Local authority governance is critically important in this era of financial pressure and rapid change. Local governance arrangements are being stretched and tested as local authorities take on more risks and look for innovative ways to deal with funding pressures and growing demand for services. As we reported in February 2019, many councils are overspending on social care and reducing spending on other key services. They are also, for example, pursuing shared services, expanding outsourcing and taking on commercial activities, at the same time as making a significant reduction in the resources available to support corporate activities like governance. Council spending power fell by 29% in real terms between 2010–11 and 2017–18.
Local authorities have a good overall track record with governance arrangements generally robust across the sector, and there is evidence that local authority governance compares favourably to that of the health sector. However, this is not universal and in some authorities governance is under strain, as funding reduces and responsibilities and exposure to commercial pressures change. We are worried to hear about audit committees that do not provide sufficient assurance, ineffective internal audit, weak arrangements for the management of risk in local authorities’ commercial investments, and inadequate oversight and scrutiny. This is not acceptable in the more risky, complex and fast-moving environment in which local authorities now operate.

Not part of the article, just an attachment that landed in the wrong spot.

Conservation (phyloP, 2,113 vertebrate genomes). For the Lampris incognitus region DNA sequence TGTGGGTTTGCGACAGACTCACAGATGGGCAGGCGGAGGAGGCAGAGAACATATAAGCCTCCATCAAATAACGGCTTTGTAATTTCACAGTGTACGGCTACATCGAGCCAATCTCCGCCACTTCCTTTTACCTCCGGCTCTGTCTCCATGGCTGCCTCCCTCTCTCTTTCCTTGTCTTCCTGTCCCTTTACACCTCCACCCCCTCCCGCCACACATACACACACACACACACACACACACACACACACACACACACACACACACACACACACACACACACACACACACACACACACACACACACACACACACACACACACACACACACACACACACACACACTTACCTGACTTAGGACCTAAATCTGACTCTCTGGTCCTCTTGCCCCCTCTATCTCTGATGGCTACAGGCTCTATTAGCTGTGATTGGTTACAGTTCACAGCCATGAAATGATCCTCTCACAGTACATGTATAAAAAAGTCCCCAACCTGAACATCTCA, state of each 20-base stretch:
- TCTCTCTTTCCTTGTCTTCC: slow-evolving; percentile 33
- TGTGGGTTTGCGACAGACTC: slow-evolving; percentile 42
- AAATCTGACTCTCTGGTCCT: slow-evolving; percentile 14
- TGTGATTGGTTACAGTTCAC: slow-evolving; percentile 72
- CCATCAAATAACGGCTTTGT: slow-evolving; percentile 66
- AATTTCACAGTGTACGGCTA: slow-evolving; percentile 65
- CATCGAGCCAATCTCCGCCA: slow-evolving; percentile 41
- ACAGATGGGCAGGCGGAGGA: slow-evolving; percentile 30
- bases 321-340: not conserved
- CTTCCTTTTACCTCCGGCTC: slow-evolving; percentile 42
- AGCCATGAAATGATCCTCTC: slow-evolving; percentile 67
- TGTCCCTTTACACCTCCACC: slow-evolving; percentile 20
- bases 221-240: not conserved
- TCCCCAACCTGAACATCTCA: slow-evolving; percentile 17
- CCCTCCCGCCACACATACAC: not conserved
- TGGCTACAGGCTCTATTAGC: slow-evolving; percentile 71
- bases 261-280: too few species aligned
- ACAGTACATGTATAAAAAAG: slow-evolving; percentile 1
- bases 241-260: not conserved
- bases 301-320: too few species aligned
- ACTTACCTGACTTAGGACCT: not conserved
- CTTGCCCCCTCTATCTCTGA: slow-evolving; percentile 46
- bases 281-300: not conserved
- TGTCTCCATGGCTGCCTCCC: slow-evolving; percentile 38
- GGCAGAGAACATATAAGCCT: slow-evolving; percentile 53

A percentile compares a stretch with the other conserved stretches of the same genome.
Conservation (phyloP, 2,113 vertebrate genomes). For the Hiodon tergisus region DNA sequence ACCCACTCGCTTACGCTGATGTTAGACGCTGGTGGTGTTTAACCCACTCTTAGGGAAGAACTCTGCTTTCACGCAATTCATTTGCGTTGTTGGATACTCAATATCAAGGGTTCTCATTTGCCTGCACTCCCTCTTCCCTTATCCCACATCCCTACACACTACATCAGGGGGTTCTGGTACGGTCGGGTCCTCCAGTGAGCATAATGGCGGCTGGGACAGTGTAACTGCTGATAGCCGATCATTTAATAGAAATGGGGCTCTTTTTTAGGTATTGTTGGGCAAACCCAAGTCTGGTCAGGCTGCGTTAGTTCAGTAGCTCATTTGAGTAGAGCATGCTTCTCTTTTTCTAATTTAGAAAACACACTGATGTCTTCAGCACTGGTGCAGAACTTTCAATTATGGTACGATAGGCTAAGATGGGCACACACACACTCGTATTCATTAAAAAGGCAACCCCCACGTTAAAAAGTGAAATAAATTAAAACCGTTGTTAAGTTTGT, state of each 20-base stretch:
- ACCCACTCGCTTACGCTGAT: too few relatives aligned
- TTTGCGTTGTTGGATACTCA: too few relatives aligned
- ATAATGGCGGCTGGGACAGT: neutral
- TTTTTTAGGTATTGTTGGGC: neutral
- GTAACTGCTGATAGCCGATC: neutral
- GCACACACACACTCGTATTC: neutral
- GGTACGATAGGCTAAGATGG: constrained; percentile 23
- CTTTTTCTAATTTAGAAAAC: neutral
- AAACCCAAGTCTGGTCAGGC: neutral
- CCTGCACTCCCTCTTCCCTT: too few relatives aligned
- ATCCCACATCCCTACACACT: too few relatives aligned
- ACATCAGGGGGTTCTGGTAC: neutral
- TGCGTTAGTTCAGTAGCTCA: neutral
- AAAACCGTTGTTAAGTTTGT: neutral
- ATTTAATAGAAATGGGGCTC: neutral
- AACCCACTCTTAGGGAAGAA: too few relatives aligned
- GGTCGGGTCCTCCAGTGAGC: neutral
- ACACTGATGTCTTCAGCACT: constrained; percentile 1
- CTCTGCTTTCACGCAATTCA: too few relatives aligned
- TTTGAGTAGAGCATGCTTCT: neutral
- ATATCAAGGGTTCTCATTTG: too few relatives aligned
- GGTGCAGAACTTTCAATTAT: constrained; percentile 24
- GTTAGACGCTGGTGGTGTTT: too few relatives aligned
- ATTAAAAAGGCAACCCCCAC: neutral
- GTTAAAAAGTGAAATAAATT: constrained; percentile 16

The Department has been reactive and ill-informed in its approach to oversight of the local governance system. However, the Department has now recognised that the network of bodies with responsibility for the local governance framework is fragmented and lacking the leadership needed to drive change. Encouragingly, the Department has now committed to enhancing its oversight role and producing a proactive work programme to deliver this change. We urge the Department to ensure that this activity leads to concrete actions and outcomes on a timely basis. When a local authority fails this has a significant impact on local people and the Department has a responsibility to work with local government to ensure that problems are caught early and that it can pinpoint at-risk councils. Since the abolition of the Audit Commission and other changes culminating in the Local Audit and Accountability Act 2014 there is no central assessment of value for the money, which means the Department’s work is fundamental.
Published: 15 May 2019